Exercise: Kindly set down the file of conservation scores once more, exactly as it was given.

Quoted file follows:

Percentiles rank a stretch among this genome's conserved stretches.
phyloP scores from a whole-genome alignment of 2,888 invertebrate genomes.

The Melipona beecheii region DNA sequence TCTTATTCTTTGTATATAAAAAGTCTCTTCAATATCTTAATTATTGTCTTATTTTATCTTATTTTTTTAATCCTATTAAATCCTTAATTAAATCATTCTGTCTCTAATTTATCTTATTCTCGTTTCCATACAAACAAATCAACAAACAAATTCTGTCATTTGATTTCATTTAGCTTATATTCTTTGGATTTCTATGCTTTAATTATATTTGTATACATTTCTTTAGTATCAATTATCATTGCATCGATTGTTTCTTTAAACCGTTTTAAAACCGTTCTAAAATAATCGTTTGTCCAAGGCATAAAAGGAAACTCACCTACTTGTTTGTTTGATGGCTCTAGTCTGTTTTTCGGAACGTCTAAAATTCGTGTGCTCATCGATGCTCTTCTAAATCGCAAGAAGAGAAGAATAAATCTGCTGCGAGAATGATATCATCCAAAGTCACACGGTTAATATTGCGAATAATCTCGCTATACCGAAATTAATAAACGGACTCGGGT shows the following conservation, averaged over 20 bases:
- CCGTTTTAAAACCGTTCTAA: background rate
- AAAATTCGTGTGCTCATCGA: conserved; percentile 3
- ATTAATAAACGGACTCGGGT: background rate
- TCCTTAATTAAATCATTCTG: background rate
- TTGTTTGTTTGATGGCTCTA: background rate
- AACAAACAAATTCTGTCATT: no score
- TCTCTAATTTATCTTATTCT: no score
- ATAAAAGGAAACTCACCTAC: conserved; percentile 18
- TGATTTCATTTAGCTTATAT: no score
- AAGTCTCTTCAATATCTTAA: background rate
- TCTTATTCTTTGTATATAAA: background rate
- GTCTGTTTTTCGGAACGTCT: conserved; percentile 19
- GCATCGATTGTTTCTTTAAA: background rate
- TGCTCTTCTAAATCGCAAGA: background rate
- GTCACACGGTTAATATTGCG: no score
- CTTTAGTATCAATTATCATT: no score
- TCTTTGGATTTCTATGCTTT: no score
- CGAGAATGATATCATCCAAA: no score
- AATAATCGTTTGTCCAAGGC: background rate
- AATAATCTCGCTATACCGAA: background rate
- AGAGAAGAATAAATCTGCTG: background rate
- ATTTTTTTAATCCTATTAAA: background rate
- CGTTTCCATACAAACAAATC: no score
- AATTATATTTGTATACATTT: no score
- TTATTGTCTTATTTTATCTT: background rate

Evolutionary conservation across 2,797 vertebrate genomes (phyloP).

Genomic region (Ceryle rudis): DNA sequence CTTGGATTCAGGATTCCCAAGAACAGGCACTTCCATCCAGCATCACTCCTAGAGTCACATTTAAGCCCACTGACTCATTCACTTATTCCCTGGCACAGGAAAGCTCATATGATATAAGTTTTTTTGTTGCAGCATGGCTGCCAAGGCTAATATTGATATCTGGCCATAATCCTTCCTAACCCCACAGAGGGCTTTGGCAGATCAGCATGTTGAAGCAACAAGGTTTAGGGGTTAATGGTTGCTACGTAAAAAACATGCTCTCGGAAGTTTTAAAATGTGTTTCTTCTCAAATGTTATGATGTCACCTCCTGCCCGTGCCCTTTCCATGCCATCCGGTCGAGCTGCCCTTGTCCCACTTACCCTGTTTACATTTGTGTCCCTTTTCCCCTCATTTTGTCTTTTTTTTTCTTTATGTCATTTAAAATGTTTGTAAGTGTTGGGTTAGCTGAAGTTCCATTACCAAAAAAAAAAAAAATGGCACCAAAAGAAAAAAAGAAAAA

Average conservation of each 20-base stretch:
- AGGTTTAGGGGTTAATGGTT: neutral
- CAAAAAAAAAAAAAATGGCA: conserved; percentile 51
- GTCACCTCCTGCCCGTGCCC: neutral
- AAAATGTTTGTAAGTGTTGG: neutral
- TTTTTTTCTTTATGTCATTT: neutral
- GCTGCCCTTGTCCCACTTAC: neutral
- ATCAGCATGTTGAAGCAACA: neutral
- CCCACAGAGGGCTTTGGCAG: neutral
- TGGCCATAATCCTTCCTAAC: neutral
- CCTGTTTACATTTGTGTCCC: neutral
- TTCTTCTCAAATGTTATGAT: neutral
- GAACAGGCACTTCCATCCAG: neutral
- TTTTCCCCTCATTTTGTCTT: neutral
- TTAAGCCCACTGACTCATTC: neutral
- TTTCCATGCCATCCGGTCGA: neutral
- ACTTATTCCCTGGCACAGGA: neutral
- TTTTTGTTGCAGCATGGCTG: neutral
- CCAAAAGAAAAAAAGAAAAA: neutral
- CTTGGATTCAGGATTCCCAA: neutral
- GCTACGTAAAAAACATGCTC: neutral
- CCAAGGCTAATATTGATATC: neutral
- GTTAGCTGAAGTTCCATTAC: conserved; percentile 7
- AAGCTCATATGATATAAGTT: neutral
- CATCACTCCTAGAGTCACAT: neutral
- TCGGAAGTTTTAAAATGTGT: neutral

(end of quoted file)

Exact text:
Percentiles rank a stretch among this genome's conserved stretches.
phyloP scores from a whole-genome alignment of 2,888 invertebrate genomes.

The Melipona beecheii region DNA sequence TCTTATTCTTTGTATATAAAAAGTCTCTTCAATATCTTAATTATTGTCTTATTTTATCTTATTTTTTTAATCCTATTAAATCCTTAATTAAATCATTCTGTCTCTAATTTATCTTATTCTCGTTTCCATACAAACAAATCAACAAACAAATTCTGTCATTTGATTTCATTTAGCTTATATTCTTTGGATTTCTATGCTTTAATTATATTTGTATACATTTCTTTAGTATCAATTATCATTGCATCGATTGTTTCTTTAAACCGTTTTAAAACCGTTCTAAAATAATCGTTTGTCCAAGGCATAAAAGGAAACTCACCTACTTGTTTGTTTGATGGCTCTAGTCTGTTTTTCGGAACGTCTAAAATTCGTGTGCTCATCGATGCTCTTCTAAATCGCAAGAAGAGAAGAATAAATCTGCTGCGAGAATGATATCATCCAAAGTCACACGGTTAATATTGCGAATAATCTCGCTATACCGAAATTAATAAACGGACTCGGGT shows the following conservation, averaged over 20 bases:
- CCGTTTTAAAACCGTTCTAA: background rate
- AAAATTCGTGTGCTCATCGA: conserved; percentile 3
- ATTAATAAACGGACTCGGGT: background rate
- TCCTTAATTAAATCATTCTG: background rate
- TTGTTTGTTTGATGGCTCTA: background rate
- AACAAACAAATTCTGTCATT: no score
- TCTCTAATTTATCTTATTCT: no score
- ATAAAAGGAAACTCACCTAC: conserved; percentile 18
- TGATTTCATTTAGCTTATAT: no score
- AAGTCTCTTCAATATCTTAA: background rate
- TCTTATTCTTTGTATATAAA: background rate
- GTCTGTTTTTCGGAACGTCT: conserved; percentile 19
- GCATCGATTGTTTCTTTAAA: background rate
- TGCTCTTCTAAATCGCAAGA: background rate
- GTCACACGGTTAATATTGCG: no score
- CTTTAGTATCAATTATCATT: no score
- TCTTTGGATTTCTATGCTTT: no score
- CGAGAATGATATCATCCAAA: no score
- AATAATCGTTTGTCCAAGGC: background rate
- AATAATCTCGCTATACCGAA: background rate
- AGAGAAGAATAAATCTGCTG: background rate
- ATTTTTTTAATCCTATTAAA: background rate
- CGTTTCCATACAAACAAATC: no score
- AATTATATTTGTATACATTT: no score
- TTATTGTCTTATTTTATCTT: background rate

Evolutionary conservation across 2,797 vertebrate genomes (phyloP).

Genomic region (Ceryle rudis): DNA sequence CTTGGATTCAGGATTCCCAAGAACAGGCACTTCCATCCAGCATCACTCCTAGAGTCACATTTAAGCCCACTGACTCATTCACTTATTCCCTGGCACAGGAAAGCTCATATGATATAAGTTTTTTTGTTGCAGCATGGCTGCCAAGGCTAATATTGATATCTGGCCATAATCCTTCCTAACCCCACAGAGGGCTTTGGCAGATCAGCATGTTGAAGCAACAAGGTTTAGGGGTTAATGGTTGCTACGTAAAAAACATGCTCTCGGAAGTTTTAAAATGTGTTTCTTCTCAAATGTTATGATGTCACCTCCTGCCCGTGCCCTTTCCATGCCATCCGGTCGAGCTGCCCTTGTCCCACTTACCCTGTTTACATTTGTGTCCCTTTTCCCCTCATTTTGTCTTTTTTTTTCTTTATGTCATTTAAAATGTTTGTAAGTGTTGGGTTAGCTGAAGTTCCATTACCAAAAAAAAAAAAAATGGCACCAAAAGAAAAAAAGAAAAA

Average conservation of each 20-base stretch:
- AGGTTTAGGGGTTAATGGTT: neutral
- CAAAAAAAAAAAAAATGGCA: conserved; percentile 51
- GTCACCTCCTGCCCGTGCCC: neutral
- AAAATGTTTGTAAGTGTTGG: neutral
- TTTTTTTCTTTATGTCATTT: neutral
- GCTGCCCTTGTCCCACTTAC: neutral
- ATCAGCATGTTGAAGCAACA: neutral
- CCCACAGAGGGCTTTGGCAG: neutral
- TGGCCATAATCCTTCCTAAC: neutral
- CCTGTTTACATTTGTGTCCC: neutral
- TTCTTCTCAAATGTTATGAT: neutral
- GAACAGGCACTTCCATCCAG: neutral
- TTTTCCCCTCATTTTGTCTT: neutral
- TTAAGCCCACTGACTCATTC: neutral
- TTTCCATGCCATCCGGTCGA: neutral
- ACTTATTCCCTGGCACAGGA: neutral
- TTTTTGTTGCAGCATGGCTG: neutral
- CCAAAAGAAAAAAAGAAAAA: neutral
- CTTGGATTCAGGATTCCCAA: neutral
- GCTACGTAAAAAACATGCTC: neutral
- CCAAGGCTAATATTGATATC: neutral
- GTTAGCTGAAGTTCCATTAC: conserved; percentile 7
- AAGCTCATATGATATAAGTT: neutral
- CATCACTCCTAGAGTCACAT: neutral
- TCGGAAGTTTTAAAATGTGT: neutral